PHOENIX — U.S. Rep. Paul Gosar (R-Ariz.) said it is time the United States develops a plan to deal with the organization known as the Islamic State, or ISIS.
Gosar said he expects President Barack Obama to ask Congress for a declaration of war and continued funding for American military involvement. Gosar opposes the idea, unless Obama comes up with a plan that is “orchestrated, that makes sense and that Americans will back.”
“We have to have consensus plan and a foreign policy that makes sense,” he said. “This administration does not. Little old Jordan is like the engine that could.”
ISIS burned Jordanian pilot Lt. Muath Al-Kaseasbeh alive on Jan. 3. In retaliation, Jordan executed two people with ties to al-Qaida on Tuesday. Gosar said he supports Jordan’s response.
Gosar introduced legislation last fall after the the beheading of American journalist Daniel Pearl that would have offered a $5 million cash reward for information leading to the arrest or conviction of anyone who kidnaps or murders Americans. Congress failed to approve it.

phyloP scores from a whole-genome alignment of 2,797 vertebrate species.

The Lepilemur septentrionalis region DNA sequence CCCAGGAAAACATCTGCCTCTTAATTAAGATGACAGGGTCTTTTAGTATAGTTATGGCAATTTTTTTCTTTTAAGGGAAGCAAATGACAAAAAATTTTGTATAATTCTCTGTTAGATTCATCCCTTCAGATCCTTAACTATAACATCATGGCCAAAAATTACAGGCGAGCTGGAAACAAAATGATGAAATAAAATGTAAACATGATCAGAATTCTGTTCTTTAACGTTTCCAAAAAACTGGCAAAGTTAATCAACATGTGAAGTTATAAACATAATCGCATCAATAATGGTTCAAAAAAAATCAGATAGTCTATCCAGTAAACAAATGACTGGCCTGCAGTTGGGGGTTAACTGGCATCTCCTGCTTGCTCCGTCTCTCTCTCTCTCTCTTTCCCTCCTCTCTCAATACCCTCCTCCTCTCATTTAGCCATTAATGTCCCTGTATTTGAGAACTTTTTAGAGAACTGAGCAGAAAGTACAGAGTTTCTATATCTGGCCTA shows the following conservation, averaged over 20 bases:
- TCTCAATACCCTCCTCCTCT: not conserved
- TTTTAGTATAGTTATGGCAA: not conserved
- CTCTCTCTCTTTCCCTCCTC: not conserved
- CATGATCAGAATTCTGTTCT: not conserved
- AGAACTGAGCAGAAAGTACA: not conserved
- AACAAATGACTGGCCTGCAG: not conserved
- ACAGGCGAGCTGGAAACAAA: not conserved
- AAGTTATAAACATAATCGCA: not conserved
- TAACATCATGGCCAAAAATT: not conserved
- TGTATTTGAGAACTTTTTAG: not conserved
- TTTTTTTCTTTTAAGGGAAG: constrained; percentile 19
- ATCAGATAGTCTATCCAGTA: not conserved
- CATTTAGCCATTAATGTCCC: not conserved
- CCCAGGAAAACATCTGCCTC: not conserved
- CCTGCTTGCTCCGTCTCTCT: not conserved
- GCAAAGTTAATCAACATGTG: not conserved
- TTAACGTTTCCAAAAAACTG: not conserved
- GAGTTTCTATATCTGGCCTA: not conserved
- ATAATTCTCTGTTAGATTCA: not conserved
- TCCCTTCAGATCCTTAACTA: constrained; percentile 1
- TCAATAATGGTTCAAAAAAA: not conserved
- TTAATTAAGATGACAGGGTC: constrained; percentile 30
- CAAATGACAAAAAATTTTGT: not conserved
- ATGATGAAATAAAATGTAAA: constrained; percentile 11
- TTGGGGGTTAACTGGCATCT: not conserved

Thunderbird School of Global Management Professor Paul Kinsinger, who spent 20 years in the Central Intelligence Agency, said there are two levels in the battle against ISIS.
“One is the battle for Arab public opinion.
“The other is the actual battle on the ground with ISIS. ISIS has taken a beating from the airpower of the West, they still have the ability to surprise weak regimes and take the battle to the locals. The strategy for ISIS is the interesting piece here. Does this (beheadings/burning) win the hearts and minds of people they’re trying to recruit for the fight while alienating the larger population? Possibly.”
King Abdullah II vowed Jordan will continue to take tough action, but Kinsinger doubts the nation has the capability to combat ISIS long-term.
“Jordan has a very focused Western military that is highly-trained. They depend on the West for equipment while depending on other Arab countries for economic help. Does Abdullah have the ability to launch some largely Jordanian response and can he keep that up? I don’t think so.
“It has to be in coalition with the rest of the coalition partners. He might double-down on the effort to put more Jordanian resources into the fight. He can’t take it to ISIS by himself without exhausting his resources quickly.”